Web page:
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<![CDATA[Psychological factors and premenstrual syndrome: A Spanish case-control study]]> https://www.researchpad.co/article/5c89777bd5eed0c4847d2df4

Objective

To assess whether the psychological variables perceived stress, neuroticism and coping strategies, are associated with Premenstrual Syndrome (PMS) and Premenstrual Dysphoric Syndrome (PMDD).

Design

Case-control study with incident cases using the Spanish public healthcare system.

Setting

3 major public hospitals and one family counseling and planning center.

Population

Women consulting for troubles related to menstruation and for other motives such as screening for uterine cancer, contraception counselling or desire for pregnancy.

Methods

Logistic regression.

Main outcome measures

Odds of PMS and PMDD.

Results

285 PMS and 285 age-matched controls, as well as 88 PMDD cases and 176 controls participated in the study. Medium and high levels of perceived stress were associated with an increase in the odds of PMS (Odds Ratio (OR) = 2.49; 95%CI: 1.41–4.39 and OR = 4.90; 95%CI: 2.70–8.89, respectively). For PMDD the results were: OR = 2.61; 95%CI: 1.35–5.05 and OR = 5.79; 95%CI: 2.63–12.76, respectively.

Subjects with medium and high levels of neuroticism were also at higher odds of suffering from PMS (OR = 2.53; 95%CI: 1.06–6.06 and OR = 8.05; 95%CI: 3.07–2.12, respectively). For PMDD, the results were OR = 3.70; 95%CI: 1.27–10.77 and 5.73: 95%CI: 1.96–16.77, respectively.

High levels in the large majority of coping strategies were also associated with increased odds of PMS and PMDD.

Conclusions

Psychological factors including perceived stress, neuroticism and coping strategies are strongly related to PMS/PMDD. This association is unlikely to be due to confounding or misclassification bias. A reverse causation process cannot be ruled out although its likelihood is remote.

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<![CDATA[Just how miserable is work? A meta-analysis comparing work and non-work affect]]> https://www.researchpad.co/article/5c8823b0d5eed0c484638e4a

Although we spend much of our waking hours working, the emotional experience of work, versus non-work, remains unclear. While the large literature on work stress suggests that work generally is aversive, some seminal theory and findings portray working as salubrious and perhaps as an escape from home life. Here, we examine the subjective experience of work (versus non-work) by conducting a quantitative review of 59 primary studies that assessed affect on working days. Meta-analyses of within-day studies indicated that there was no difference in positive affect (PA) between work versus non-work domains. Negative affect (NA) was higher for work than non-work, although the magnitude of difference was small (i.e., .22 SD, an effect size comparable to that of the difference in NA between different leisure activities like watching TV versus playing board games). Moderator analyses revealed that PA was relatively higher at work and NA relatively lower when affect was measured using “real-time” measurement (e.g., Experience Sampling Methodology) versus measured using the Day Reconstruction Method (i.e., real-time reports reveal a more favorable view of work as compared to recall/DRM reports). Additional findings from moderator analyses included significant differences in main effect sizes as a function of the specific affect, and, for PA, as a function of the age of the sample and the time of day when the non-work measurements were taken. Results for the other possible moderators including job complexity and affect intensity were not statistically significant.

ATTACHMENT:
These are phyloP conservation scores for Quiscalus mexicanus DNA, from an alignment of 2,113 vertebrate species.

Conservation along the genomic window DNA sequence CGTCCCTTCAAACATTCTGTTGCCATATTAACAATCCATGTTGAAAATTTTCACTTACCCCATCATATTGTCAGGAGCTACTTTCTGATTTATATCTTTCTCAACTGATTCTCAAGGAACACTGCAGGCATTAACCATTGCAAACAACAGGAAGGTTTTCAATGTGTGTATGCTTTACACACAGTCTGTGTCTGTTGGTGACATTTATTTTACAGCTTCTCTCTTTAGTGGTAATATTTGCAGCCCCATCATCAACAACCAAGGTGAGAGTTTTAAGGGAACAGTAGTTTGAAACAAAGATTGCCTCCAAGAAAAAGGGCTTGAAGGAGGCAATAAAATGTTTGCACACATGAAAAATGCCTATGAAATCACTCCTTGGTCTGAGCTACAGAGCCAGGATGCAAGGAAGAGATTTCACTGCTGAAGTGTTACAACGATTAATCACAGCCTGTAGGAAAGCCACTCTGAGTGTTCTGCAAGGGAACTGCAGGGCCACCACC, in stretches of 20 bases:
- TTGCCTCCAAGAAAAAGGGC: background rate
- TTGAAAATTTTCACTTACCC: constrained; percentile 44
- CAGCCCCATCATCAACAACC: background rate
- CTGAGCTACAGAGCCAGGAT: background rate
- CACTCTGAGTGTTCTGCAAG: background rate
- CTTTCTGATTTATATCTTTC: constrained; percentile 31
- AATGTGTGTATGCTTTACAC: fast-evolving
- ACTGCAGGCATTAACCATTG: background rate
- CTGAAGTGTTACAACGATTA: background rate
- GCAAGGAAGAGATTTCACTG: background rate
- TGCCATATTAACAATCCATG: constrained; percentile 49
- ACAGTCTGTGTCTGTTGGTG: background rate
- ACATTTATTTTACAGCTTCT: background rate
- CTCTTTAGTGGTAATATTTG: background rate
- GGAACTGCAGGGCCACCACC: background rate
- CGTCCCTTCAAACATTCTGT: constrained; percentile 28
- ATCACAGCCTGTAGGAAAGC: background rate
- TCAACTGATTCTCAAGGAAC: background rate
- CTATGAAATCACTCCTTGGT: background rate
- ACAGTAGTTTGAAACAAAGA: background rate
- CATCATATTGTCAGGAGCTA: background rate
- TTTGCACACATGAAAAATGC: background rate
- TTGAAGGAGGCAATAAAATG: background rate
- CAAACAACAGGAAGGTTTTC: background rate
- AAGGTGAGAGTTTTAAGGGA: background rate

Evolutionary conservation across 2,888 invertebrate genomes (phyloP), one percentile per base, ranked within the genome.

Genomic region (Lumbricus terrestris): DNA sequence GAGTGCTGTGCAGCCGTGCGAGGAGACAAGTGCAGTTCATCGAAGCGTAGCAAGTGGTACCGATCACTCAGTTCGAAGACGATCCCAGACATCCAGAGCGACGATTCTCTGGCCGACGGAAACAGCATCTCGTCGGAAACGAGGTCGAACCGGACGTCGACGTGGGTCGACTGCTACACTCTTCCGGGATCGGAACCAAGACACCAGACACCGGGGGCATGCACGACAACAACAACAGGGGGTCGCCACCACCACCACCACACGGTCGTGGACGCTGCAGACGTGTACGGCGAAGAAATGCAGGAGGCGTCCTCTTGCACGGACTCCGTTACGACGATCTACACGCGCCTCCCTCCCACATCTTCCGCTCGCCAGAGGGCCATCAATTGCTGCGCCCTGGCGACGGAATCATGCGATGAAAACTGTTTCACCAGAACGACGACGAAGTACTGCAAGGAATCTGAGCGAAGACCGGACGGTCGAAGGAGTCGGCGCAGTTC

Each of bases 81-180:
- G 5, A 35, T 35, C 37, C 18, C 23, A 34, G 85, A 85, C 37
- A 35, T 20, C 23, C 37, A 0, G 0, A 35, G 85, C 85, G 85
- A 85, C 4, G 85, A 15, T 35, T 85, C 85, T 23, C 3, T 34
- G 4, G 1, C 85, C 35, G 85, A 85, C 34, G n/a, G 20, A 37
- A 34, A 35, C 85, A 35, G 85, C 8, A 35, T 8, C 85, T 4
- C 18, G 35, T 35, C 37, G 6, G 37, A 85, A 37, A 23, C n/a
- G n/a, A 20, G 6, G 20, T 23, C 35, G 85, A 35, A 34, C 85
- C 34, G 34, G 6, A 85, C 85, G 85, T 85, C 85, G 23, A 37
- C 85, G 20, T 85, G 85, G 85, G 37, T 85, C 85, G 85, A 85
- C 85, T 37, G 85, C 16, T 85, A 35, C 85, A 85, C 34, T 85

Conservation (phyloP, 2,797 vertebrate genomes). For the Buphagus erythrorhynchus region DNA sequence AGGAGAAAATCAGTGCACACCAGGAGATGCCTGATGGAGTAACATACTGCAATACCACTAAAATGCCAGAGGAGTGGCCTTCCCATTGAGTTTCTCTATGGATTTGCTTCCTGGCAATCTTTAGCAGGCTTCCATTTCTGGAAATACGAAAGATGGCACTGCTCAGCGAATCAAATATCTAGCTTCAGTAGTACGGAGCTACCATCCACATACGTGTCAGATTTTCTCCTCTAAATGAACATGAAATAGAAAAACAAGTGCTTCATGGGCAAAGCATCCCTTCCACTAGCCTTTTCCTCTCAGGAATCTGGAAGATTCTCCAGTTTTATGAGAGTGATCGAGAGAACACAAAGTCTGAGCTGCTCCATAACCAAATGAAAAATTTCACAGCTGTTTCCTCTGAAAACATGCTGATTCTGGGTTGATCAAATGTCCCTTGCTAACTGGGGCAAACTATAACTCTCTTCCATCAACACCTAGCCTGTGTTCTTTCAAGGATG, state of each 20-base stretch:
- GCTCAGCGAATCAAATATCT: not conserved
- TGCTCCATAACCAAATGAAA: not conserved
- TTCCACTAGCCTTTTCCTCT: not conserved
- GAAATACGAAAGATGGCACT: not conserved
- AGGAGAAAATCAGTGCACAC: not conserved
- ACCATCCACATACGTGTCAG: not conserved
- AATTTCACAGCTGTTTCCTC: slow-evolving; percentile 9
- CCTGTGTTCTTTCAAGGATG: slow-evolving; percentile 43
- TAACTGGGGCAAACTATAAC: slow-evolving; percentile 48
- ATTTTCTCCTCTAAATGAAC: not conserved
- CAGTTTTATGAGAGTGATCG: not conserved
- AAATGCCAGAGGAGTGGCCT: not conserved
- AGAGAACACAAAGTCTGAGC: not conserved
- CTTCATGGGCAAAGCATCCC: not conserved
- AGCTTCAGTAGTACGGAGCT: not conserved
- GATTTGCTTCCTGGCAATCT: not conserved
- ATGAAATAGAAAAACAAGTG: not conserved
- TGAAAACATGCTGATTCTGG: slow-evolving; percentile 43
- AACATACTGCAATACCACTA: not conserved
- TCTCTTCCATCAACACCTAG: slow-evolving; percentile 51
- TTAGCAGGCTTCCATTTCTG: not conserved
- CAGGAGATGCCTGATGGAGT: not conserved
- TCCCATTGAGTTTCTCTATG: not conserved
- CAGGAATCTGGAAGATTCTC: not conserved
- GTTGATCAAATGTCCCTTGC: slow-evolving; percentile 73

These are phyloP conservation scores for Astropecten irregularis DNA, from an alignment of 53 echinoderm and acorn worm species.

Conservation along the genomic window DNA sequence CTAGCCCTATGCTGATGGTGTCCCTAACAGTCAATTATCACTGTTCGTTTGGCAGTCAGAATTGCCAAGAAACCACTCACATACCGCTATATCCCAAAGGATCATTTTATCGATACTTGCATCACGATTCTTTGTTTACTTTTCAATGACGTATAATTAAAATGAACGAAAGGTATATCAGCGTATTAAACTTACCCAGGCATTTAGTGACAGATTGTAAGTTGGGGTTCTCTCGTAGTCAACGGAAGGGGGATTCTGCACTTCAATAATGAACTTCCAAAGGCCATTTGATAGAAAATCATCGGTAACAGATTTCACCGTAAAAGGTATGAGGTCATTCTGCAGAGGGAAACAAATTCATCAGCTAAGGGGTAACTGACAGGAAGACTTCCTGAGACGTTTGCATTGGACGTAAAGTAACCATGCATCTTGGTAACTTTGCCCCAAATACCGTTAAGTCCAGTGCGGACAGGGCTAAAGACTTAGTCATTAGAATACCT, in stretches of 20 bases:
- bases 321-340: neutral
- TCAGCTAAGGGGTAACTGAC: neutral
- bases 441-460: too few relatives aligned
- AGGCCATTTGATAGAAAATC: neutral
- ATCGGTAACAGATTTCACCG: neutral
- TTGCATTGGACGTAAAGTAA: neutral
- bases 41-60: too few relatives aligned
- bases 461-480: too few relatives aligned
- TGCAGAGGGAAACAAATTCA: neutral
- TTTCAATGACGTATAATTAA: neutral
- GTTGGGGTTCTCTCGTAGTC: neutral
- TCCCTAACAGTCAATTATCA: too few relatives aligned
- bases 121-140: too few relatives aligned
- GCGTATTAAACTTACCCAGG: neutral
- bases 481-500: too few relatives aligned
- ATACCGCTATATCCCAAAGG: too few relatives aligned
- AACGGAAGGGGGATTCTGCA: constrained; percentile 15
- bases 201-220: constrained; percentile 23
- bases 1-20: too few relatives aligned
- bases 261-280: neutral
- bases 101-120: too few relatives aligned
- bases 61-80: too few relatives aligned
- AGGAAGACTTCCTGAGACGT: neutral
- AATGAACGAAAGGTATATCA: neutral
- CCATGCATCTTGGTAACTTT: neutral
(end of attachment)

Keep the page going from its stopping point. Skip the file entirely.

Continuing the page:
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<![CDATA[The mediating role of coping behavior on the age-technostress relationship: A longitudinal multilevel mediation model]]> https://www.researchpad.co/article/5c8823acd5eed0c484638de4

This study seeks to explain the interplay between chronological age and technology-related strain through techno-stressors and coping strategy choices in organizational settings. Grounded in Lazarus´ stress theory, theories of cognitive aging, the life span theory of control and socioemotional selectivity theory, this study argues that even though older workers are more prone to techno-stressors, aging is connected to gaining coping skills, which in turn reduce technology-related strain over time. Understanding these processes enables modifying employees’ coping strategy choices and mitigating negative outcomes of technostress at the workplace. Longitudinal data from 1,216 employees over a time period of 8 months were used to perform multilevel mediation modeling. The findings reveal that age was negatively related to technology-related strain. The link between age and technology-related strain was explained through behavioral disengagement, which older workers used less than younger workers. Active coping and social coping did not act as mediators of this relationship across time points. These relationships were stable after controlling for dependency on technology.